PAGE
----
King Jack and the Dragon by Peter Bently

Note: I occasionally accept review copies from the publisher. Posts written from review copies are labeled. All opinions are my own. Posts may contain affiliate links. I may receive compensation for any purchased items.

King Jack and the Dragon by Peter Bently and illustrated by Helen Oxenbury (Dial Books, 2011) fits in my self-imposed description of a perfect picture book: the text and the pictures are both required to tell the full story.

Jack, Zack, and Jack’s baby brother Caspar are knights fighting dragons, planning to spend all night in their wonderful fort. Of course, when a “giant” comes to take Zack home, the illustrations help us see it’s a parent figure, and when Jack remains alone in his fort, the scary sounds and sights are also revealed to be their true nature in the illustrations.

King Jack’s story shows how a child’s imagination can run away with him, something my similarly-minded son can relate to. The illustrations are classic, and the rhyming text is so well done that one doesn’t even notice that it’s rhyming (another sign of “perfect” for a parent-child read-aloud).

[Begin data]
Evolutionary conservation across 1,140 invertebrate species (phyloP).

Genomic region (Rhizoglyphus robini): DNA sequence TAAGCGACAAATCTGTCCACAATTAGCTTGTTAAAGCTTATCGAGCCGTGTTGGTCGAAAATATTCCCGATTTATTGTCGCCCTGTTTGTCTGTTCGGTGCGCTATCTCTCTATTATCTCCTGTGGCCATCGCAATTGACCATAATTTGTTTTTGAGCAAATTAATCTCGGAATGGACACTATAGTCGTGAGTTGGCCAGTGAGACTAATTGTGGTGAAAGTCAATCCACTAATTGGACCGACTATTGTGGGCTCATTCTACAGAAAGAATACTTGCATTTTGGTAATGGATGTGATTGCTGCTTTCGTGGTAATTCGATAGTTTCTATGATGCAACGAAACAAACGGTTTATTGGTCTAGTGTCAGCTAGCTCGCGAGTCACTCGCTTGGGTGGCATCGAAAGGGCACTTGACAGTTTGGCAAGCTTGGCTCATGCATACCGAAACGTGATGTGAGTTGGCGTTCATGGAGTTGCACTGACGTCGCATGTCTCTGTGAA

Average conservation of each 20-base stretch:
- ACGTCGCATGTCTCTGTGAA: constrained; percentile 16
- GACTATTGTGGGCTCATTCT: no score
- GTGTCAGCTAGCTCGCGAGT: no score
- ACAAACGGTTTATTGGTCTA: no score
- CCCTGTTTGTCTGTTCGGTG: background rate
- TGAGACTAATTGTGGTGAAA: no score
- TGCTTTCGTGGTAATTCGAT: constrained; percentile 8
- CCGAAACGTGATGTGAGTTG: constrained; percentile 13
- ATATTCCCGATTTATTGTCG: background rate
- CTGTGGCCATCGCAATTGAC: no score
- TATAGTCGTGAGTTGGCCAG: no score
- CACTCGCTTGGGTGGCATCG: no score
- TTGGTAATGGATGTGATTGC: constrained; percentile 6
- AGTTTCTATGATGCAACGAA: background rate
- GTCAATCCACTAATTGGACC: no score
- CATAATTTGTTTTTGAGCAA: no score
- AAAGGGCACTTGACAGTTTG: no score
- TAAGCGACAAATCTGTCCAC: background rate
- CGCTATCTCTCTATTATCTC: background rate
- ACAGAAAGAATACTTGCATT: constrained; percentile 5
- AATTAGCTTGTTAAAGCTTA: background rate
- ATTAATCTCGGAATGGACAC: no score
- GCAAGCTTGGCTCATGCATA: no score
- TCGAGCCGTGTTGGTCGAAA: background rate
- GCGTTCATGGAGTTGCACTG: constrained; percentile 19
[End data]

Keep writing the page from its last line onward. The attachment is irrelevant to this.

Reviewed on November 28, 2011

About the author 

Rebecca Reid

Rebecca Reid is a homeschooling, stay-at-home mother seeking to make the journey of life-long learning fun by reading lots of good books. Rebecca Reads provides reviews of children's literature she has enjoyed with her children; nonfiction that enhances understanding of educational philosophies, history and more; and classical literature that Rebecca enjoys reading.

Leave a Reply

Your email address will not be published.

{"email":"Email address invalid","url":"Website address invalid","required":"Required field missing"}